Indiana head coach Tom Allen watches during the second half of an NCAA college football game against Cincinnati, Saturday, Sept. 18, 2021, in Bloomington, Ind. Cincinnati won 38-24. (AP Photo/Darron Cummings)
Indiana head coach Tom Allen watches during the second half of an NCAA college football game against Cincinnati, Saturday, Sept. 18, 2021, in Bloomington, Ind. Cincinnati won 38-24. (AP Photo/Darron Cummings)
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STATE COLLEGE, Pa. (AP) — Penn State has already won big games in marquee environments, using big plays and a stingy defense to do so.

None of the No. 4 Nittany Lions’ victories has left the team’s biggest players satisfied, however. The 300-pounders up front are eager to get another shot when Indiana (2-2, 0-1 Big Ten) visits Beaver Stadium on Saturday night.

“We focused on our mission for this week, which is physicality,” right tackle Caedan Wallace said. “It’s collective, the front seven and the running backs. We’re going to improve this week. We’re going to run the ball.”

The Nittany Lions (4-0, 1-0) know a run to their first College Football Playoff appearance won’t be possible unless they can.

Even with a 48-carry, 240-yard effort against Ball State, the Nittany Lions are ranked 111th in rushing offense so far. While they’ve settled in with a strong starting five — tackles Wallace and Rasheed Walker, guards Juice Scruggs and Eric Wilson centered by Mike Miranda — the group hasn’t yet played with the mindset that position coach Phil Trautwein wants.

The team’s offensive line coach has noticed defenders have been able to successfully plug holes at the line and keep Penn State’s linemen from developing their second-level blocks.

“We just have to get better at that and make sure our eyes are right and make sure our footwork is perfect and keep building off those fundamentals,” Trautwein said.

If Penn State needs motivation to play with more of an edge, it would make sense to point at the last meeting with Indiana. The Hoosiers kickstarted Penn State’s disastrous 2020 season when they scored a controversial 2-point conversion in overtime to snap a six-game losing streak in the series.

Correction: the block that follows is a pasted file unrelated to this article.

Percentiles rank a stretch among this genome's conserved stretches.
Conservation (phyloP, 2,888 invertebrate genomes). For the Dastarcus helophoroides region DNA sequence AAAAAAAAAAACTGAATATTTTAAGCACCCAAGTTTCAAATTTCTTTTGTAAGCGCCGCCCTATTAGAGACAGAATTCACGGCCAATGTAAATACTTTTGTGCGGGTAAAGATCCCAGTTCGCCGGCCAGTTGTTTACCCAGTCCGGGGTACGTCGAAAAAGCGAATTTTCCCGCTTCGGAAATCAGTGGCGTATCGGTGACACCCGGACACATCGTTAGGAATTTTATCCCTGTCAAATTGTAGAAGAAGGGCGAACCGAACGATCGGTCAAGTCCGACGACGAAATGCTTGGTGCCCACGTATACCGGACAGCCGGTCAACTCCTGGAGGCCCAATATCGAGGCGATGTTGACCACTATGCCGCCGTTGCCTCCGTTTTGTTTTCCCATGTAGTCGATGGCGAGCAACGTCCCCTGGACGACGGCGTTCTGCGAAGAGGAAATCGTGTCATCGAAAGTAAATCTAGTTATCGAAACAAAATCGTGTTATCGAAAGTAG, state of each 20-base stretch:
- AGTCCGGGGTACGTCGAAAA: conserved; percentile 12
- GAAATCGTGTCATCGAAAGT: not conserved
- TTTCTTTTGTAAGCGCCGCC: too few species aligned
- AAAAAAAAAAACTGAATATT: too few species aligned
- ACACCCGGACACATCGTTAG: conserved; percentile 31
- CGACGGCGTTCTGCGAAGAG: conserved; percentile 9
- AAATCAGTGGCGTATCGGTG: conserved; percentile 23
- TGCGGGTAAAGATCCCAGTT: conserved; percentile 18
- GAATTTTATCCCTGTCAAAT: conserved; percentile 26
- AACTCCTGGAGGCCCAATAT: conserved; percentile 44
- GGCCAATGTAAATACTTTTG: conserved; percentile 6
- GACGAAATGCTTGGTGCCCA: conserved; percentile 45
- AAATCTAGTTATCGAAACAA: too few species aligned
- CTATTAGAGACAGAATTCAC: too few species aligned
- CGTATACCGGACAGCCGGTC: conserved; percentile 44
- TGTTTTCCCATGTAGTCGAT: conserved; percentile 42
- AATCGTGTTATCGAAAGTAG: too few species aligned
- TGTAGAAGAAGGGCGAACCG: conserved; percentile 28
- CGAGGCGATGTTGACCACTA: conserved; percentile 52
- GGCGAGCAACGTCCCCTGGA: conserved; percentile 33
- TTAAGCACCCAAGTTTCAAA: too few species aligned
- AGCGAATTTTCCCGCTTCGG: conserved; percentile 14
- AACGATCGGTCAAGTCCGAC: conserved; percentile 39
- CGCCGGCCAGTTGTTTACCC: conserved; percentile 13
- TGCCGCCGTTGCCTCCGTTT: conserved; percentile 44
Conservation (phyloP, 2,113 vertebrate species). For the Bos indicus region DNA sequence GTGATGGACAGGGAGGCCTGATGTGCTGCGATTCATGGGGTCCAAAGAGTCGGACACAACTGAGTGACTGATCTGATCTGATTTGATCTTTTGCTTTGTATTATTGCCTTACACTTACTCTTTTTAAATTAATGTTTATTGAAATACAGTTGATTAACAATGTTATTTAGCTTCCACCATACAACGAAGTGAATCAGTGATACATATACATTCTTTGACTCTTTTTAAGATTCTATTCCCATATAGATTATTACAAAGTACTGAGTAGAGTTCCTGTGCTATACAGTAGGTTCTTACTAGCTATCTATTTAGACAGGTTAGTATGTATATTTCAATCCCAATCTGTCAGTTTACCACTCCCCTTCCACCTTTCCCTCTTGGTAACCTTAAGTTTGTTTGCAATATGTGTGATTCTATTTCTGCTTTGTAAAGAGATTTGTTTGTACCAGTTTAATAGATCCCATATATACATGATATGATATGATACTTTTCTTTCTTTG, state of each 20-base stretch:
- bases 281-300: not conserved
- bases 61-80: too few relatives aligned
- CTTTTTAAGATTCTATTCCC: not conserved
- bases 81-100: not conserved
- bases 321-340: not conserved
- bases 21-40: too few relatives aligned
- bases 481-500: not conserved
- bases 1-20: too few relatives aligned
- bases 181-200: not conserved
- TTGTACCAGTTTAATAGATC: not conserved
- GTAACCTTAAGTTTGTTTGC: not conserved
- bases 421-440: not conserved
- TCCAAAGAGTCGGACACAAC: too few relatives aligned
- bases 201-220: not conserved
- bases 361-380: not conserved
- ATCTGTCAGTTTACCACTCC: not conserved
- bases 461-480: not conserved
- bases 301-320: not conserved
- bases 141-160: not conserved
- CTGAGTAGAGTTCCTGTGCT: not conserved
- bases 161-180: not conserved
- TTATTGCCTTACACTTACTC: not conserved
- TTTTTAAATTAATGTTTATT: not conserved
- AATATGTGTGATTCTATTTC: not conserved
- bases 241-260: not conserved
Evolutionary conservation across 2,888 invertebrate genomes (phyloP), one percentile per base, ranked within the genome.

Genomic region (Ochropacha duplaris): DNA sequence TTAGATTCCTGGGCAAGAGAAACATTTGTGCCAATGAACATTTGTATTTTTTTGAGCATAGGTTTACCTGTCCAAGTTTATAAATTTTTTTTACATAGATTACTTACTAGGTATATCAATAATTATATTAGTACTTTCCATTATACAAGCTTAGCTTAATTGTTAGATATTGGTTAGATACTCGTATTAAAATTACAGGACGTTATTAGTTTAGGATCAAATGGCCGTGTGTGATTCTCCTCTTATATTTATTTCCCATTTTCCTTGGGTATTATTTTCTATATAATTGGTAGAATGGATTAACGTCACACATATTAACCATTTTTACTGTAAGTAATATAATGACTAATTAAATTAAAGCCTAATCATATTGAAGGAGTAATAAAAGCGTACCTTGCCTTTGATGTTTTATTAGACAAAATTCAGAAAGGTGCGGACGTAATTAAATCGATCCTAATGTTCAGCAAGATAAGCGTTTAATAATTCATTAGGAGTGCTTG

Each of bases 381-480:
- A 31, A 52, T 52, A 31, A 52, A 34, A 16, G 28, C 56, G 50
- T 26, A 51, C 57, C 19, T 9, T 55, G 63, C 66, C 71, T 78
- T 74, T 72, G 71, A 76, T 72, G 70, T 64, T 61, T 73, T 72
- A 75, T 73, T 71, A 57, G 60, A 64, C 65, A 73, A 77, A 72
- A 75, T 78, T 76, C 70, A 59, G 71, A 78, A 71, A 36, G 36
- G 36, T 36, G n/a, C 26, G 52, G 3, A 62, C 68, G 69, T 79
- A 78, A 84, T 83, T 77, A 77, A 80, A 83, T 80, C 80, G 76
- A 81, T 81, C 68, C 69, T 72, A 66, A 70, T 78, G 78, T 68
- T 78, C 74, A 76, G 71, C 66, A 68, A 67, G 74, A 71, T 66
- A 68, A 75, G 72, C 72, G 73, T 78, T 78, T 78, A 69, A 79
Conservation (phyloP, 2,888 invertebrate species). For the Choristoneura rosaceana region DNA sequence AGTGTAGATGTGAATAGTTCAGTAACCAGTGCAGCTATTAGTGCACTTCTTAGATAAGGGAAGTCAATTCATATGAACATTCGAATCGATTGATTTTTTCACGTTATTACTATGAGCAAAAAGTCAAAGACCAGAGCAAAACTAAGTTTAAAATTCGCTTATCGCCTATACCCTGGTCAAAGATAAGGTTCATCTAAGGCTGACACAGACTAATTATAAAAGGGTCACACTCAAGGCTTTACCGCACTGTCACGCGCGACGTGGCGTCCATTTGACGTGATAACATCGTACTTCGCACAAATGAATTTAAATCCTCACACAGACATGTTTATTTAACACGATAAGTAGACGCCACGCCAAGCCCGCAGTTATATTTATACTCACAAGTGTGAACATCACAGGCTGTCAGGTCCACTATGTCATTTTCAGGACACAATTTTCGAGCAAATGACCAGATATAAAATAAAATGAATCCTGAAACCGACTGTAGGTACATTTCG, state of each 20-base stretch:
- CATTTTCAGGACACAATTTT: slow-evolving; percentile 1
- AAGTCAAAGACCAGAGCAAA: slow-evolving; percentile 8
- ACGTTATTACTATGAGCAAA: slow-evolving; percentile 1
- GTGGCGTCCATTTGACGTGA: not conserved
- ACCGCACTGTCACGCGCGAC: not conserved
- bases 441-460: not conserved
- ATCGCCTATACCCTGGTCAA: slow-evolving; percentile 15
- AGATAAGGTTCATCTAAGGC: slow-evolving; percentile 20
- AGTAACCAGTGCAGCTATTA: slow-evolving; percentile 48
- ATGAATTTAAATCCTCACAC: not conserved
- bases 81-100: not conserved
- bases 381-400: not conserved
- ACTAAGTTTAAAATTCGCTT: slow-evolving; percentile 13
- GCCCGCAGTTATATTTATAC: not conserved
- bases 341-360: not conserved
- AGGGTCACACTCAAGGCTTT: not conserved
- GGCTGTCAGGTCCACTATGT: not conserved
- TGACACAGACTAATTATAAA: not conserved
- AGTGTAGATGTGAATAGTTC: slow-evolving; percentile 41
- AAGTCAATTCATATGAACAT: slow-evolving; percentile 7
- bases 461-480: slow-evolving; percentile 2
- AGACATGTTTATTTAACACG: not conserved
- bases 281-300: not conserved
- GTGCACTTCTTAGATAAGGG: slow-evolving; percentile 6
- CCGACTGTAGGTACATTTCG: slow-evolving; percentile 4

They also have played pretty well against the run, allowing just 108 yards per game so far.

Head coach James Franklin dismissed any idea of “revenge” earlier this week, but did challenge his running backs to step up and boost the offensive line.

“There’s going to be some times where it’s not a clean hole," Franklin said. "We’ve got to be willing to stick our foot in the ground and get downhill as a runner and run people over.”


It was Michael Penix Jr.‘s memorable 2-point conversion run that beat Penn State in overtime in last year’s season opener.

This season, Penix has struggled. He’s thrown three interceptions in each of the Hoosiers’ two losses and is completing 55% of his pass attempts. But last week he appeared to revert to form. He thew for 383 yards, had no interceptions and scored on a touchdown run in a victory over Western Kentucky.

But against the No. 12 scoring defense, Indiana coach Tom Allen knows Penix must be even better on Saturday.

“I feel like coming out of this game this week against Western Kentucky there was progress with Michael and his play, decision-making, different things, different throws,” Allen said. “He’s still got to keep getting better, continue to improve. I expect that to happen. That to me is all part of each and every week, every position.”


Tight end Tyler Warren is comfortable taking snaps at the quarterback position, especially inside opponents’ 5-yard-line where all four of his runs have taken place.

The former high school quarterback has scored two touchdowns for the Nittany Lions off of direct snaps. Warren hinted this week that he can do more than plunge into or leap over a crowd at the goal line.

“It’s week-to-week on what we might do out of it,” Warren said.


Indiana lost one of its top playmakers, receiver D.J. Matthews Jr., during last weekend’s victory at Western Kentucky.

Matthews injured a leg when he planted it awkwardly while trying to catch a punt. A week earlier, the former Florida State player appeared to have his breakout game with a five-reception, 120-yard game against No. 7 Cincinnati.

Candidates for more playing time include Jacolby Hewitt, Malachi Holt-Bennett, and Jordyn Williams.

“It’s tough for D.J. We’ve had this happen with other players in the past, last year, the year before,” Allen said. “It does create an opportunity for somebody else. That’s part of life. You have to be able to, when called upon, rise up and seize the day.”


The Nittany Lions’ top-10 defense has been tough to crack, especially in the red zone.

Penn State has allowed just five touchdowns on 13 trips inside its own 20 and has also come away with a handful of turnovers.

“We’ve tried to be a little more varied at what we’re doing down there,” defensive coordinator Brent Pry said. “We’ve tried to mix it up and keep people more honest.”


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